The Mitzvah: Where a man sees tzaraas, a spot of leprosy on his skin, he is pronounced spiritually impure by the kohen and has to take leave of the Jewish camp to undergo cleansing and spiritual rectification (Leviticus 13-14). Similar rules of impurity apply where tzaraas is found on clothing or on his house.
The appearance of tzaraas, leprosy was a major cause for concern.
It was a spiritual malaise – one that was unnaturally revealed through physical symptoms.
At any time, the soul, like the body, is either in a healthy or in a sick state. An infected body necessitates a doctor’s consultation whereas the sickness of the soul requires the specialist consultation of the righteous Sages. They act in the capacity of spiritual physicians, to heal and cure any malady which inflicts the soul (Rambam, Introduction to Avos).
In Biblical times, where the Children of Israel lived on an elevated existence, G-dliness dwelled in their midst such that it penetrated every level of their lives – their bodies, their clothes and their homes. Thus, in the circumstances where the isolated sinner had fallen short of the exacting standards of his peers, either him, his clothing or his home was inflicted with tzaraas – a illness which was a kindness insofar as it alerted him to his spiritual failings and prompted him into repentance (Ramban, Vayikra 14:47).
The ideal state is the co-existence and harmony between “body” and “soul” with one reflecting the other. The Shem MiShmuel explains how, in the same way that the final departure of the “soul” leads to a radical transformation of the “body”, similarly, defilement to the Jew’s original state of “holiness” was mirrored in the “body”. This was apparent in the appearance of tzaraas.
The main iniquity that is the cause for tzaraas, of course, is the crime of lashon hara, gossip or slander (Arachin 15-16).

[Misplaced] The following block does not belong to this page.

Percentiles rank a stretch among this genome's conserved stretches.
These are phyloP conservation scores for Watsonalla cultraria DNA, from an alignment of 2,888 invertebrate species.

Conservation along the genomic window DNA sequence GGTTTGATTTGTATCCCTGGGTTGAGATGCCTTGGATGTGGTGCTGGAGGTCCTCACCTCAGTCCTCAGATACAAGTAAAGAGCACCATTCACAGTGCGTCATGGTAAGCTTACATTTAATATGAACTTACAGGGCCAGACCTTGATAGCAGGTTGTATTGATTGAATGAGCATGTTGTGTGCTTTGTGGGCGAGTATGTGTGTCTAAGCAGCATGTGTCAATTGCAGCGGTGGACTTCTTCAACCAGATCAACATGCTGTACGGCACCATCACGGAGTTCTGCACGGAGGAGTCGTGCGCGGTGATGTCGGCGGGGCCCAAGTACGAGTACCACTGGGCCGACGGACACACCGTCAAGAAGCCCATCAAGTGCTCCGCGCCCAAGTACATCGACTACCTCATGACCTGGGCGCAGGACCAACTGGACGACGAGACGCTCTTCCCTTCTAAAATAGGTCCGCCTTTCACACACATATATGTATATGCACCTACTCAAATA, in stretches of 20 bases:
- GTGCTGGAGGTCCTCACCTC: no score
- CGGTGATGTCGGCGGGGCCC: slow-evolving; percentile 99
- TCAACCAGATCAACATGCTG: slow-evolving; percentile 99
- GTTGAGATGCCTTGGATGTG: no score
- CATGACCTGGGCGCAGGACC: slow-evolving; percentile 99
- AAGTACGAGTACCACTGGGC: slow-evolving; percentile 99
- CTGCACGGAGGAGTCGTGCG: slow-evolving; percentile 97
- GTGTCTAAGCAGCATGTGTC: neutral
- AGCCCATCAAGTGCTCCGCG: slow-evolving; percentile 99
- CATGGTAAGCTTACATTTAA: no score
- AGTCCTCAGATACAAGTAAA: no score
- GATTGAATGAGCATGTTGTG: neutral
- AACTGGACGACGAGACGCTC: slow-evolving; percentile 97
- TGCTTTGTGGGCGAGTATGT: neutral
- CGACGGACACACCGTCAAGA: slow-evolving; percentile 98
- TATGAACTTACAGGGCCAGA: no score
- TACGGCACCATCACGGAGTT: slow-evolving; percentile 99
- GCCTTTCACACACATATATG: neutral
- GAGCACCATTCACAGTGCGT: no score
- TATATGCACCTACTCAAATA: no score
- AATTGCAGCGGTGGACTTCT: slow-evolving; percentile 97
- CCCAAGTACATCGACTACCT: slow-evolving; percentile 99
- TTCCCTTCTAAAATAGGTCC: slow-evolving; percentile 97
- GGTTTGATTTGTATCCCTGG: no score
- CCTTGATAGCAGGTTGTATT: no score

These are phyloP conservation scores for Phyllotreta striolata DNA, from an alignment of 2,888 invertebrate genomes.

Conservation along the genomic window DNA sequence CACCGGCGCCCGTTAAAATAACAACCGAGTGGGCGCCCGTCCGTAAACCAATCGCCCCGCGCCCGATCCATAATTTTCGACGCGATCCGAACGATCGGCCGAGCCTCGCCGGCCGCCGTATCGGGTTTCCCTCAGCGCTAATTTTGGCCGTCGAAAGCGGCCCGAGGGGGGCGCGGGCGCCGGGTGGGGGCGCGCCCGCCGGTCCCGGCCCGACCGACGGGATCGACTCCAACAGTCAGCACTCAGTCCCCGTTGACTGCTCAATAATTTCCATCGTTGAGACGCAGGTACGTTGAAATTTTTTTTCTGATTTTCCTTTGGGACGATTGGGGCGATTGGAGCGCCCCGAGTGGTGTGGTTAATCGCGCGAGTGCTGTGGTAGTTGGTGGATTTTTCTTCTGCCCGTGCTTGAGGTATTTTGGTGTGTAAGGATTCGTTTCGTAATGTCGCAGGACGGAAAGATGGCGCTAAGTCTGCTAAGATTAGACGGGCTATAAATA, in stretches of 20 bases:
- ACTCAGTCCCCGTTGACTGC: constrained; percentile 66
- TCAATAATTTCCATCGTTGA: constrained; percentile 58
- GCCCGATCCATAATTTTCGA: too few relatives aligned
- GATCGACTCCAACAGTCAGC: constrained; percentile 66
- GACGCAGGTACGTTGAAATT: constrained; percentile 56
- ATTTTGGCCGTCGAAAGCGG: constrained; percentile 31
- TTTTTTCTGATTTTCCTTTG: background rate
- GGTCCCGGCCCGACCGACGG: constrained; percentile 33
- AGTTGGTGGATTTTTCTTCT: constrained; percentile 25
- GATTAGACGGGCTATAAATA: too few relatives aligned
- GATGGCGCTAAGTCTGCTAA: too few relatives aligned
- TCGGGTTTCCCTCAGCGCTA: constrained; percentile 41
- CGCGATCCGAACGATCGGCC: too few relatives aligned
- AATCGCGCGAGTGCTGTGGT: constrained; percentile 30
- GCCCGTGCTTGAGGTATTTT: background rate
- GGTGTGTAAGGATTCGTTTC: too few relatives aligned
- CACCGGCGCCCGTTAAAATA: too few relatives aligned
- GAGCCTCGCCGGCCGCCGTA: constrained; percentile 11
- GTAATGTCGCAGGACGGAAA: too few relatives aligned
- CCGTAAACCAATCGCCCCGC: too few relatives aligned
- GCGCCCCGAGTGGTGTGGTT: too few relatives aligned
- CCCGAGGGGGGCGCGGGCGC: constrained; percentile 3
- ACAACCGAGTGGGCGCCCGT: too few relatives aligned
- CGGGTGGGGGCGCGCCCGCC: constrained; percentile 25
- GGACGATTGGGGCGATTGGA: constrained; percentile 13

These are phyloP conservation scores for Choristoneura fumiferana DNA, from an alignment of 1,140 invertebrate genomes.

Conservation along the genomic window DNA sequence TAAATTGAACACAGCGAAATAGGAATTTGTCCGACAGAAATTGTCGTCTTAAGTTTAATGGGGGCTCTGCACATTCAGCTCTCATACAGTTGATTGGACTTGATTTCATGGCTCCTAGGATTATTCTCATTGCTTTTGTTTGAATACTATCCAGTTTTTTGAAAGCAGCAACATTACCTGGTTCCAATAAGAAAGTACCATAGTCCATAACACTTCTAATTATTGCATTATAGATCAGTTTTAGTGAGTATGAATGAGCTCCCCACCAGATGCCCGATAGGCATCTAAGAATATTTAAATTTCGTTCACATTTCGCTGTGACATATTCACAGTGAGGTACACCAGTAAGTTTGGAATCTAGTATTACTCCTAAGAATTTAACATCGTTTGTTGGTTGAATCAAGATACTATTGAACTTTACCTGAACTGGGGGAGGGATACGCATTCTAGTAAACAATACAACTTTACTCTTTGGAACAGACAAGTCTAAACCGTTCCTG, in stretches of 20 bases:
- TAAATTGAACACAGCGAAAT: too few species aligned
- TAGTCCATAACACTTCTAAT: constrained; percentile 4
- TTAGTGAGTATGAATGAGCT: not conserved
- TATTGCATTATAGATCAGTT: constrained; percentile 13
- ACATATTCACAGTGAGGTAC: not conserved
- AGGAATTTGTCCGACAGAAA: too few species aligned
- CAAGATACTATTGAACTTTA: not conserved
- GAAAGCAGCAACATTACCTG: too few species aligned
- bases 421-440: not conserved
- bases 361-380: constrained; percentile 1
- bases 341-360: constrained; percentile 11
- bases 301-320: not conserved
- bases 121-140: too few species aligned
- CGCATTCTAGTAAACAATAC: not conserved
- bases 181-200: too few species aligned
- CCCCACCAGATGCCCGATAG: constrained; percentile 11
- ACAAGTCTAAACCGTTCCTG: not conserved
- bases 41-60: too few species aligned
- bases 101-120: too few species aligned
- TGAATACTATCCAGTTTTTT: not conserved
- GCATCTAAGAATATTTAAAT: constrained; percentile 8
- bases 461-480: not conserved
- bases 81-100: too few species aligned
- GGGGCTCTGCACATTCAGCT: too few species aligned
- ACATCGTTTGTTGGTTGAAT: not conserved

The tragedy of lashon hara is revisiting of the Serpent in the Garden of Eden. This creature, as the incarnation of evil, spoke the original slander against G-d which led to the forbidden eating from the Tree of Knowledge. Of course, the Primeval Sin was responsible for the entry of impurity into the world, and for the entry of the breakdown in the relationship between “body” and “soul” in the disobedience of G-d – which would ultimately lead to their complete separation in death.
So when a Jew utters lashon hara, he is emulating the disaster wrought by the Serpent; a path that leads to spiritual contamination, isolation from G-d and distance from holiness.
Appropriately, the person with tzaraas is examined and pronounced impure by a Kohen, the priest whose service in the Temple is conducted in the utmost of purity. He becomes one of the 4 categories of people who are considered spiritually dead (Nedarim 64b), a corpse being the epitome of defilement and spiritual contamination. An outcast of society, he has to leave the sanctity of the Jewish camp wherein the Divine Presence rested as his leprous spot attests to his “inner” sinful behavior that is manifest “outwardly”.
Where spiritually compromised, the spots of tzaraas appear on his body, clothes or homes. Now that the inner holiness of the Jewish soul has been sullied, he is no longer afforded the spiritual protection in all 3 environments where his affinity to G-dliness is revealed in the tefillin tied to his body, in the tzitzis attached to his garment, or with the mezuzah on the doorposts of his homes (Menachos 43b).
Only with the treatment of the sin, to spiritually cleanse his soul in full repentance, would the tzaraas disappear. Today, we are not fortunate to merit this spiritual malady to highlight our misdeeds.
But we still strive to make sure that G-dliness and holiness enter and penetrate every level of our lives – our bodies, our clothes and in our homes. Text Copyright © 2007 by Rabbi Osher Chaim Levene and Torah.org.